Logical–means that students apply logic to their learning.
These last two are not always included with the others, but can help a teacher decide whether to group students or let them work alone.
Social means a student prefers to work in a group.
Solitary means a student prefers to work or learn alone.
Now all of these learning styles do not mean that is the only way the student learns, but just means that might be the way they learn best. It also means they might learn best in more than one way. They could be a visual and an aural learner. Or a physical and a logical learner or any combination.
What it all comes down to is there are many different ways to learn and no teacher should teach one way.
If you’re curious about how you or a student learns, here’s a quick test to see. A better way is to talk with your student and find out how they feel they understand best and discuss different methods to learn and see how each of them sticks.
In order to improve, students must practice. While the teacher does as much as she can with the student in the classroom, encouraging the student to practice at home will also help.
One good way to reward and keep track of practice at home (and that the Michelle Tuesday Music School encourages) is to complete a minute of practice per age. So if your student is five, that child should practice for five minutes a day. You can set a timer so they don’t over practice. Give her a small reward once she’s finished this time (a sticker is a good one) and keep track of her time. You might consider letting her pick a prize once she’s earned a certain number of stickers. That’s all up to you.
At the school, she’ll get to prove that she has learned the song (and put in the time practicing), by playing it. If she shows she has mastered it, her teacher will put a sticker in her book and she’ll get a prize from the candy box. These little rewards will not only give her something concrete right away, but also give her the satisfaction of looking back through her book to see all the songs she’s mastered.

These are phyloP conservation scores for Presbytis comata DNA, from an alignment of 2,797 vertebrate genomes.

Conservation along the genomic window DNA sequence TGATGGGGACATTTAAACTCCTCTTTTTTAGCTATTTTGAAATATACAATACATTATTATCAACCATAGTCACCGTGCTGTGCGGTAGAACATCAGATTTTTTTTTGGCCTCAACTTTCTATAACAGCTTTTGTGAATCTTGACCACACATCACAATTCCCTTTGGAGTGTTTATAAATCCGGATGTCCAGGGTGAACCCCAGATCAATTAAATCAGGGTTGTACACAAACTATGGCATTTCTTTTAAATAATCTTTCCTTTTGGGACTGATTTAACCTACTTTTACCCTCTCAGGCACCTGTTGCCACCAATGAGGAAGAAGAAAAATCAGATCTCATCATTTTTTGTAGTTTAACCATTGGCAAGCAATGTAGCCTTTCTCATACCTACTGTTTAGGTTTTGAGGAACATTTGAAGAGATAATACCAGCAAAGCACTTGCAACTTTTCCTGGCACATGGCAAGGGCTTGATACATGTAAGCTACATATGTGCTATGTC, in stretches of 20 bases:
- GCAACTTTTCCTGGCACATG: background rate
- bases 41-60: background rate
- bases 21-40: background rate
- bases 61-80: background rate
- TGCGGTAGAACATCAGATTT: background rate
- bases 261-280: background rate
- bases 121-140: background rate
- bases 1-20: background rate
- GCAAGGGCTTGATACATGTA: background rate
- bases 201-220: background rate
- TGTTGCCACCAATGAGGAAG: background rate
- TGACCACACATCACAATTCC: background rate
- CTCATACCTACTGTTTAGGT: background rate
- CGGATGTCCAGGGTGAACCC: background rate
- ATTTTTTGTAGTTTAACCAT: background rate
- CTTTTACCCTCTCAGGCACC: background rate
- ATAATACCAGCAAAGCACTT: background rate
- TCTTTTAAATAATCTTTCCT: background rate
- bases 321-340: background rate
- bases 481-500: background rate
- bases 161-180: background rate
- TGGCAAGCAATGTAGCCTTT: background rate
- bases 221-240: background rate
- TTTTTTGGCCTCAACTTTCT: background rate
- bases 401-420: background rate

There’s an old adage ‘Practice makes perfect’. Sometimes just a little goes a long way.
When most people think about music lessons, they envision groups or single person lessons of softly played Bach or Beethoven, even Tchaikovsky and Chopin. Maybe throw in some Mozart or Wagner. If the teacher or the student is really ambitious, they might attempt Rachmaninoff, Brahms and Liszt.
Music teachers have shifted to a more interesting take on learning music. Today’s kids don’t want to learn classical music (at least I never did as a teenager; although I have an appreciation for it now) and musicians like Lindsey Stirling and the 2 Cellos are making more current music popular are typical classical instruments.
Instead of focusing on classical music, students can examine a broad range of choices. Everything from rock and roll to country to video games. The use of more enticing music means a student is more interested in practicing and playing.
By giving students options for their music, teachers have opened a whole door into not only new students, but new avenues for expression.